Go Global for Higher Yield Dividend Stocks

Written by Ben Carlson

One of the biggest fears investors have right now, is that interest rates will rise substantially from their current historically low levels. Many believe this inevitable interest rate increase could lead to the underperformance of dividend paying stocks.

Bonds are directly impacted by an increase in rates, but other income producing investments such as REITs, preferred stocks and dividend stocks could also be adversely affected. See my previous post – The Risks of High Yielding Investments.

Since bond yields have been so low for so long now, dividend stocks have enjoyed a strong rise and have probably attracted many yield hungry investors. This has the potential to push up the prices on some of these dividend stocks to overvalued levels.  This could be what we are currently seeing happening to U.S. dividend stocks. This is a topic I covered in more detail, in Are U.S. Dividend Stocks Overpriced?

According to Mebane Faber of Cambria Investment Management, the U.S. stock market is the most expensive stock market in the world by one valuation method.

This means investors who have the majority of their capital in U.S. dividend stocks, could be hit in a rising rate environment, at the same time that these stocks are becoming overvalued.

So how should you proceed?

It’s impossible to predict the timing and extent of a rise in interest rates. However, you can prepare yourself by looking at past cycles of rising interest rates, to see which dividend stocks performed the best.

O’Shaughnessy Asset Management (PDF file) recently released a report detailing their thoughts and research on the impact of rising interest rates on dividend paying stocks.

Since the late 1920s there have been sixteen periods when the 10-year U.S. Treasury yield increased by more than one percent in a twelve month time frame.  Rate increases of that magnitude in such a short time frame are what worry investors.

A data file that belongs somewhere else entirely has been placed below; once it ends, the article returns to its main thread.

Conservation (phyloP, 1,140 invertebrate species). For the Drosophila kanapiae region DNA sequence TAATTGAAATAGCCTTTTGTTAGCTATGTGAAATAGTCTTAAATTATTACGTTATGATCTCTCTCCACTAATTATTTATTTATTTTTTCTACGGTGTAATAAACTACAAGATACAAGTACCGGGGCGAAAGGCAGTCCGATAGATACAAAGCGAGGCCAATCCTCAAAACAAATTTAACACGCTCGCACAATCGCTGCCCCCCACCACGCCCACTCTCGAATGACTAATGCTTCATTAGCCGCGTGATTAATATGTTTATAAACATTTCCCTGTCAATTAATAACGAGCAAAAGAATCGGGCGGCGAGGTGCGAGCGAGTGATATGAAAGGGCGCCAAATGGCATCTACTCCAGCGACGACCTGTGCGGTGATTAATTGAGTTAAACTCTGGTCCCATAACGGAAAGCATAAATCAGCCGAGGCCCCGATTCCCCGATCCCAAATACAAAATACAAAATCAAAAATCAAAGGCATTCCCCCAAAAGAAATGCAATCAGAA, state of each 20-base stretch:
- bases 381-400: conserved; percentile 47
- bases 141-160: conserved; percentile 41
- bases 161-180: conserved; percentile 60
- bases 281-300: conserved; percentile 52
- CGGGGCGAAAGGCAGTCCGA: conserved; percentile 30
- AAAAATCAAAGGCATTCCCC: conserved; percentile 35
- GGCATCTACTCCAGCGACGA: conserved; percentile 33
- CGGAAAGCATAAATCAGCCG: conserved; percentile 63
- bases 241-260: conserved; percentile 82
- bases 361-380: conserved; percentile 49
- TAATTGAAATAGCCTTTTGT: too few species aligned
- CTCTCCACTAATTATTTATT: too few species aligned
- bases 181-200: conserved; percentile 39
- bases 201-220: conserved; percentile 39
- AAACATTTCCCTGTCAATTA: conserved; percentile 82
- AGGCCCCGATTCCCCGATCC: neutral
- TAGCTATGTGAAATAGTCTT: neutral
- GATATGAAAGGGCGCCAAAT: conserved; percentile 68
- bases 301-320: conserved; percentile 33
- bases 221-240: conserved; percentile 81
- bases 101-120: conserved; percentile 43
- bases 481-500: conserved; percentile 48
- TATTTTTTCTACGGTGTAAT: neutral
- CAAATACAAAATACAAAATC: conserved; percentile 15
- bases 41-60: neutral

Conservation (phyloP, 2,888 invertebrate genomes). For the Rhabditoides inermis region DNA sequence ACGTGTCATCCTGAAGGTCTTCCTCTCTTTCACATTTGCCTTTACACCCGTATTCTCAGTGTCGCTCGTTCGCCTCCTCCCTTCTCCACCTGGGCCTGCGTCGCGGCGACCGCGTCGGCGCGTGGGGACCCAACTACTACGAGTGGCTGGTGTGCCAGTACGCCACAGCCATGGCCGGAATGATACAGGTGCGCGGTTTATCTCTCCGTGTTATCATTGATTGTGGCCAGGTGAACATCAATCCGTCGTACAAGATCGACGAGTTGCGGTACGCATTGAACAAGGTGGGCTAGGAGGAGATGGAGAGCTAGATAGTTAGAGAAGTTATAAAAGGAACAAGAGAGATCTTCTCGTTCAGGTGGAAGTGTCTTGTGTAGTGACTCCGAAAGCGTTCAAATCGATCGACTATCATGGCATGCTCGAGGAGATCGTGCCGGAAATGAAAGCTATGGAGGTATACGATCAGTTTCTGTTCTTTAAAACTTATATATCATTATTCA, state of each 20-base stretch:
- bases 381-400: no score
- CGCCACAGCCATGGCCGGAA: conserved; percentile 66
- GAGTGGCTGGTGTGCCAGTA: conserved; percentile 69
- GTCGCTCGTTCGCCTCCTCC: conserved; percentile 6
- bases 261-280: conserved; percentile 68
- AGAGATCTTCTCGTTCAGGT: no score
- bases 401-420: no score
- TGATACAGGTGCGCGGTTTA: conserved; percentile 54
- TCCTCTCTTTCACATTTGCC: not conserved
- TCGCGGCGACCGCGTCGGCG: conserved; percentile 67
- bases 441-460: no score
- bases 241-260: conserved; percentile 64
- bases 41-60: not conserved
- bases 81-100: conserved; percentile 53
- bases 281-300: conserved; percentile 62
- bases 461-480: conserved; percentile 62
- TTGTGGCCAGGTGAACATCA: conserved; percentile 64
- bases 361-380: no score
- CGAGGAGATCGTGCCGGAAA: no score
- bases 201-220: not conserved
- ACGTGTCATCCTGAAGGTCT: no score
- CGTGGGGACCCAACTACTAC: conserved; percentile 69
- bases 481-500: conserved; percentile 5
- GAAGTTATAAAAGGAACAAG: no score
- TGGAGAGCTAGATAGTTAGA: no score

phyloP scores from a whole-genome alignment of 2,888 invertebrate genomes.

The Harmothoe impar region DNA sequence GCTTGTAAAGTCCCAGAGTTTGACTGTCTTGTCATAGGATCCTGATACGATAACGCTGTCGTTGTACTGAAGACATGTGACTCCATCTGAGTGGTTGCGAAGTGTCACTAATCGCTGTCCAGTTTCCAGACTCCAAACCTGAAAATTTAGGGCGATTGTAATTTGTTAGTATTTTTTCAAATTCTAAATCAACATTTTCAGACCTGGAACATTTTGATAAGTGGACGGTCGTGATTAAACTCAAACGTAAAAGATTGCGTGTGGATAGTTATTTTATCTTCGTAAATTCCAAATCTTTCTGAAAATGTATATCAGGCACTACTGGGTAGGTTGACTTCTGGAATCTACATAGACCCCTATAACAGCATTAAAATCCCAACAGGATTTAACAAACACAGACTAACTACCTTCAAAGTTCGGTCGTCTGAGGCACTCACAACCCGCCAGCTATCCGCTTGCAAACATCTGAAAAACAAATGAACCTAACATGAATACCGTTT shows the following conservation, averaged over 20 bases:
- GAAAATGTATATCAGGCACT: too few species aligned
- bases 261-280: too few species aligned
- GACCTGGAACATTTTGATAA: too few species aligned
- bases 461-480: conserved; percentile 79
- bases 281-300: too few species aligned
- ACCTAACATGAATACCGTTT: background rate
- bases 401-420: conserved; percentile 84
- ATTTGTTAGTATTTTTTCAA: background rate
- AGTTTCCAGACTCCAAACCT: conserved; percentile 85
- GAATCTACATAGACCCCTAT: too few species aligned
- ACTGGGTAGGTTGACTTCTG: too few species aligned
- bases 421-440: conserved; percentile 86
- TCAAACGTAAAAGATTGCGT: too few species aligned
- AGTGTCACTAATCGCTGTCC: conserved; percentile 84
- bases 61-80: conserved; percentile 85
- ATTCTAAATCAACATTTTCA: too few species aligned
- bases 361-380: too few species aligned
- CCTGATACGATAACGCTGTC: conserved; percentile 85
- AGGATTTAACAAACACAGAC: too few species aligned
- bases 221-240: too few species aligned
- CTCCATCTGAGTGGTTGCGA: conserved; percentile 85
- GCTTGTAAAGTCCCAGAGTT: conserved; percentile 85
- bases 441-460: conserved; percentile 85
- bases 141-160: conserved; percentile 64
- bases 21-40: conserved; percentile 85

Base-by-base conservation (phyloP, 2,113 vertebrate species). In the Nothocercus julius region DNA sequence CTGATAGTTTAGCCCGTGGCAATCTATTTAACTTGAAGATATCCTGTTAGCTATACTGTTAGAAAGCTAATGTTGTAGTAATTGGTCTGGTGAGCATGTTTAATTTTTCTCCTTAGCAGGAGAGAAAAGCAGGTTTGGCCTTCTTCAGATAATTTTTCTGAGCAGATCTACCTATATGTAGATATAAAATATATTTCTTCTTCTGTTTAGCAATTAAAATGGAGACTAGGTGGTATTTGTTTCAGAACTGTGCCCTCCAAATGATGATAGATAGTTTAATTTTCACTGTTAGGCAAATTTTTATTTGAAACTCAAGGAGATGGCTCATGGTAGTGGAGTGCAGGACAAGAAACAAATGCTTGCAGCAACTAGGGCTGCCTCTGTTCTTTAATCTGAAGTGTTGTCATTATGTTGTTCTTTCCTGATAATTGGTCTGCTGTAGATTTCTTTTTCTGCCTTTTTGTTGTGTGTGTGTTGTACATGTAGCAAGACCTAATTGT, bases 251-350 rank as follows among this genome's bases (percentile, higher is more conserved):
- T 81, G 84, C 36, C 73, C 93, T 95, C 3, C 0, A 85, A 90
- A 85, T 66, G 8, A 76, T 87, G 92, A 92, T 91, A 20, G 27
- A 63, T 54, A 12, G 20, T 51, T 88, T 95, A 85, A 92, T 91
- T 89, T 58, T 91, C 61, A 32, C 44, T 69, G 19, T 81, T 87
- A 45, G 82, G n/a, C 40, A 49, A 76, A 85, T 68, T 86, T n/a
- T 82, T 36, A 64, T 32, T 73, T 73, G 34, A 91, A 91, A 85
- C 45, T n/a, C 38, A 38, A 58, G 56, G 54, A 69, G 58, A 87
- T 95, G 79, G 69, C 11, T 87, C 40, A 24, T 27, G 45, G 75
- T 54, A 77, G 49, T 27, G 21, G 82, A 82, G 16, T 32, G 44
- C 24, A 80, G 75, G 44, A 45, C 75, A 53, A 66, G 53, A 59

O’Shaughnessy found that during these past rising interest rate environments, U.S. dividend stocks have underperformed the stock market as a whole while global dividend stocks have outperformed their U.S. counterparts.

They also found that dividend paying stocks outside of the U.S. are currently trading at valuation levels almost 25% cheaper than those in the U.S.

So if you are looking for places to reinvest your income or capital gains from U.S. dividend stocks, or are worried about a potential rise in interest rates, you should think globally.

Not only are dividend stocks outside of the U.S. trading at lower valuations, but they offer substantially higher yields.

Blackrock recently put out this chart that shows the yield differential between U.S. and international stock markets:

intl dividends

Canadian, European and Emerging Market companies, all sport higher than average dividend yields as compared to U.S. companies. Investing globally also gives you the added benefit of diversification, if you are heavily weighted towards the U.S. markets in your portfolio.

Thus, looking for dividend paying stocks outside of the U.S. means higher yields at lower valuations.

Ben Carlson manages institutional investments and is the author of the blog A Wealth of Common Sense.  Follow him on Twitter @awealthofcs.

11 thoughts on “Go Global for Higher Yield Dividend Stocks”

  1. I think ONLY investing in the country in which one lives is wrong!
    John Templeton has been invested around the world (eg, Japan, etc.), as many Americans wanted to invest their money only in the U.S. only.
    I think share the money in several countries is important and good.

    I myself (I’m from Germany) invest in: Germany, Great Britain, Switzerland and the USA.
    Four good and great country!


    • I agree. The US only makes up a little less than 50% of the world market cap so there are plenty of other opportunities out there. Investors tend to have a short memory and seeing US stocks outperform in the past few years has led many to believe this has to continue.

      I’m not saying the US market must go down immediately, but there is probably better long term value internationally right now. Diversification is still the best risk mitigating strategy for most investors.

  2. Yeah nice post. I’m currently invested in USA and Finnish markets but also eyeing to get ahold of German, other nordic countries and Canadian stocks.

    (keeping an eye on your portfolio DS for some tips :P, my deutch just needs some brushing up on! )